If anything, by wearing the raincoat when it isn’t raining, you are loudly broadcasting that you lost a bet. It’s as if you are yelling: “I BOUGHT A RAINCOAT, SEE? AND, LOOK, IT DIDN’T RAIN! LOOK AT ME! I MESSED UP! WHOOPS!”
What if it were to become common knowledge (because new information comes to light) that the opera is terrible—that it is so bad, let us assume, that no reasonable person could prefer going to having not purchased the ticket in the first place—or that your preferences have changed? In these cases, wouldn’t it be obvious that you’ve suffered diachronic misfortune no matter what you do Saturday night? Yes; if this were so, it would now be obvious that both of the available options are dispreferred to some diachronically accessible one. And there’s some (albeit scant) empirical evidence that suggests that we wouldn’t feel pressure to honor sunk costs in these cases. In a number of studies, it was found that the sunk cost effect was significantly reduced by, in various ways, making it clear between subjects and experimenters that further investments would be worse than having not invested in the first place (Berg, Dickhaut, & Kanodia 2009; Bragger, Bragger, Hantula, & Kirnan 1998; Phillips, Battalio, & Kogut 1991; Tan & Yates 1995). It certainly might seem, intuitively, like we would feel pressure to honor sunk costs even in these cases, but I think there’s reason to be cautious here. It’s easy to mistake these cases for nearby ones in which it is possible to disguise that one has suffered diachronic misfortune. For example, even if new information comes to light about the opera’s (lack of) quality, so long as it doesn’t become common knowledge that you specifically don’t now prefer going to having not bought the ticket, it might still be possible for you to hide your diachronic misfortune by honoring sunk costs. You could, for example, tell a story (to yourself and others) about how you actually sort of enjoy terribly bad operas, or about how you enjoy watching things ironically, or about how you find the experience of going to any opera (no matter how bad) to be edifying. On the other hand, if no such story is plausible—if, for example, it becomes common knowledge that the opera performance is literally torture—then (according to my proposal) we’d no longer feel pressure to go.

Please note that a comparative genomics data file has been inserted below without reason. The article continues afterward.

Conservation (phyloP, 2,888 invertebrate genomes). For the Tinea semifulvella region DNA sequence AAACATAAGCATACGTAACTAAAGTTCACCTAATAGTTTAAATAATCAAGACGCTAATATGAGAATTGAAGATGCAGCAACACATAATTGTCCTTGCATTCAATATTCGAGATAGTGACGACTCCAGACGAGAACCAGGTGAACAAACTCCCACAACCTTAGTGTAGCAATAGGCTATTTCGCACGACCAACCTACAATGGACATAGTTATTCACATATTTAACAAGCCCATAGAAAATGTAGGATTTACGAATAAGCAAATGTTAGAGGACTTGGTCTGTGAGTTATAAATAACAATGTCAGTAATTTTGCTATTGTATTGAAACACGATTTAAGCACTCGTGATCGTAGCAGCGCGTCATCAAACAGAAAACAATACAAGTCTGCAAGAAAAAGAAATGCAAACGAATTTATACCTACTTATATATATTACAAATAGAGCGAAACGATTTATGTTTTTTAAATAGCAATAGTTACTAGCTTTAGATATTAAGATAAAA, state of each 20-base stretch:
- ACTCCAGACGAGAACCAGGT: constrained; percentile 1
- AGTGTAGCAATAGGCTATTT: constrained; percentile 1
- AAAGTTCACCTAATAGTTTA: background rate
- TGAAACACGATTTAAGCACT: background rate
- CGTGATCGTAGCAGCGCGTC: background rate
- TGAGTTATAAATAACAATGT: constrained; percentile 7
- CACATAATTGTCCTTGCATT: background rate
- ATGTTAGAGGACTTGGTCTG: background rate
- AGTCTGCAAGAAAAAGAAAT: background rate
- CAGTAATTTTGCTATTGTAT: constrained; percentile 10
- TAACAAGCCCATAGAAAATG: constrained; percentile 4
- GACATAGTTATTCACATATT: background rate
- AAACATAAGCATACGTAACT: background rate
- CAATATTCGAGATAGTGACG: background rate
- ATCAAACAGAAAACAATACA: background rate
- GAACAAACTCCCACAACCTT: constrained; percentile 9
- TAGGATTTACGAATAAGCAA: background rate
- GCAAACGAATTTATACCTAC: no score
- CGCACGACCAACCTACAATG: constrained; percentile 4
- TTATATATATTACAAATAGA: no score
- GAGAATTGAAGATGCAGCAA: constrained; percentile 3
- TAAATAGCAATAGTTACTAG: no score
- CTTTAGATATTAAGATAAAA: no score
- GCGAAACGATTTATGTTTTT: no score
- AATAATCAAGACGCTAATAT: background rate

Notice that the more hazardous the weather becomes, the less plausible it is that you prefer the outcome in which you brave the storm to see the opera over the diachronically accessible outcome in which you stay home, cozy and warm, having never bought the tickets in the first place. In the extreme—when, for example, the blizzard is so bad that only the most foolhardy would risk leaving their homes, when a State of Emergency has been issued, and spontaneous praying has broken out—it will be downright implausible that you prefer going to having not bought the ticket, and so it will no longer be possible for you to disguise your diachronic misfortune. You would—and I think this is right—feel no pressure to honor sunk costs in such a case.
It’s also worth noting that, while honoring sunk costs is a pervasive phenomenon among humans, there are no (unambiguous) instances of it among lower animals (Arkes & Ayton 1999; Curio 1987). Arkes and Ayton (1999) also contend that young children do not honor sunk costs. If the pressure to honor sunk costs derives from a desire to construct a flattering yet plausible narrative about ourselves (which, as will be argued in §5, itself derives from our need to predict and explain each others’ behavior in order to solve complex coordination problems), then, given that lower animals and young children likely lack the necessary abilities to construct such narratives, this is exactly what we should expect.